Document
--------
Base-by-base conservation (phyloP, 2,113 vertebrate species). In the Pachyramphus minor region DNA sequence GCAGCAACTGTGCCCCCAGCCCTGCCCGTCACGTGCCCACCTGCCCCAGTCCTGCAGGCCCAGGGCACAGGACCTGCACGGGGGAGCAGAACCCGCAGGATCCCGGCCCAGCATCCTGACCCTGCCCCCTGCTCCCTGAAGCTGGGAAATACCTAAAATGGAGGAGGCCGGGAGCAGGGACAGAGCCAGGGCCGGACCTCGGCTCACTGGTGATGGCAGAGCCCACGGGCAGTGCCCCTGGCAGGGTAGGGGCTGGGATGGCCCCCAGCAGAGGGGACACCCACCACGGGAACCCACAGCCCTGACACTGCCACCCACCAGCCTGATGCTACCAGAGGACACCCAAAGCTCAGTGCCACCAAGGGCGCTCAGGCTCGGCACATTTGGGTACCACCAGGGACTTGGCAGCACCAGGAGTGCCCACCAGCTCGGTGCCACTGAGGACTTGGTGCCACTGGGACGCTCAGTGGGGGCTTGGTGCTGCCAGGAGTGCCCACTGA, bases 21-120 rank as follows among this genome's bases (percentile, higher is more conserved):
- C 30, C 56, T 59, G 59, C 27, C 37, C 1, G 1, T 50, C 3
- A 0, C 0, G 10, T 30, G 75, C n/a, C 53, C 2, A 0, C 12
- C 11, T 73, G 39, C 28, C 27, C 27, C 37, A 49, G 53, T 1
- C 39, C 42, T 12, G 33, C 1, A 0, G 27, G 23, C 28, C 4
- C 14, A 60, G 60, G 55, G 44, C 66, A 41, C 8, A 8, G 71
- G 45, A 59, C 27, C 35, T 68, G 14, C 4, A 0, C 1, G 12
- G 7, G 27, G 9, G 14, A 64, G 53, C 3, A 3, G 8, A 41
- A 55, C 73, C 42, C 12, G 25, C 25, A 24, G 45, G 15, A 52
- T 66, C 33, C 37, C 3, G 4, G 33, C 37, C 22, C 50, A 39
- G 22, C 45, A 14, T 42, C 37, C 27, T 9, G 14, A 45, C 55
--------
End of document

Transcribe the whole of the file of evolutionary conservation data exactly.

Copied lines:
Base-by-base conservation (phyloP, 2,113 vertebrate species). In the Pachyramphus minor region DNA sequence GCAGCAACTGTGCCCCCAGCCCTGCCCGTCACGTGCCCACCTGCCCCAGTCCTGCAGGCCCAGGGCACAGGACCTGCACGGGGGAGCAGAACCCGCAGGATCCCGGCCCAGCATCCTGACCCTGCCCCCTGCTCCCTGAAGCTGGGAAATACCTAAAATGGAGGAGGCCGGGAGCAGGGACAGAGCCAGGGCCGGACCTCGGCTCACTGGTGATGGCAGAGCCCACGGGCAGTGCCCCTGGCAGGGTAGGGGCTGGGATGGCCCCCAGCAGAGGGGACACCCACCACGGGAACCCACAGCCCTGACACTGCCACCCACCAGCCTGATGCTACCAGAGGACACCCAAAGCTCAGTGCCACCAAGGGCGCTCAGGCTCGGCACATTTGGGTACCACCAGGGACTTGGCAGCACCAGGAGTGCCCACCAGCTCGGTGCCACTGAGGACTTGGTGCCACTGGGACGCTCAGTGGGGGCTTGGTGCTGCCAGGAGTGCCCACTGA, bases 21-120 rank as follows among this genome's bases (percentile, higher is more conserved):
- C 30, C 56, T 59, G 59, C 27, C 37, C 1, G 1, T 50, C 3
- A 0, C 0, G 10, T 30, G 75, C n/a, C 53, C 2, A 0, C 12
- C 11, T 73, G 39, C 28, C 27, C 27, C 37, A 49, G 53, T 1
- C 39, C 42, T 12, G 33, C 1, A 0, G 27, G 23, C 28, C 4
- C 14, A 60, G 60, G 55, G 44, C 66, A 41, C 8, A 8, G 71
- G 45, A 59, C 27, C 35, T 68, G 14, C 4, A 0, C 1, G 12
- G 7, G 27, G 9, G 14, A 64, G 53, C 3, A 3, G 8, A 41
- A 55, C 73, C 42, C 12, G 25, C 25, A 24, G 45, G 15, A 52
- T 66, C 33, C 37, C 3, G 4, G 33, C 37, C 22, C 50, A 39
- G 22, C 45, A 14, T 42, C 37, C 27, T 9, G 14, A 45, C 55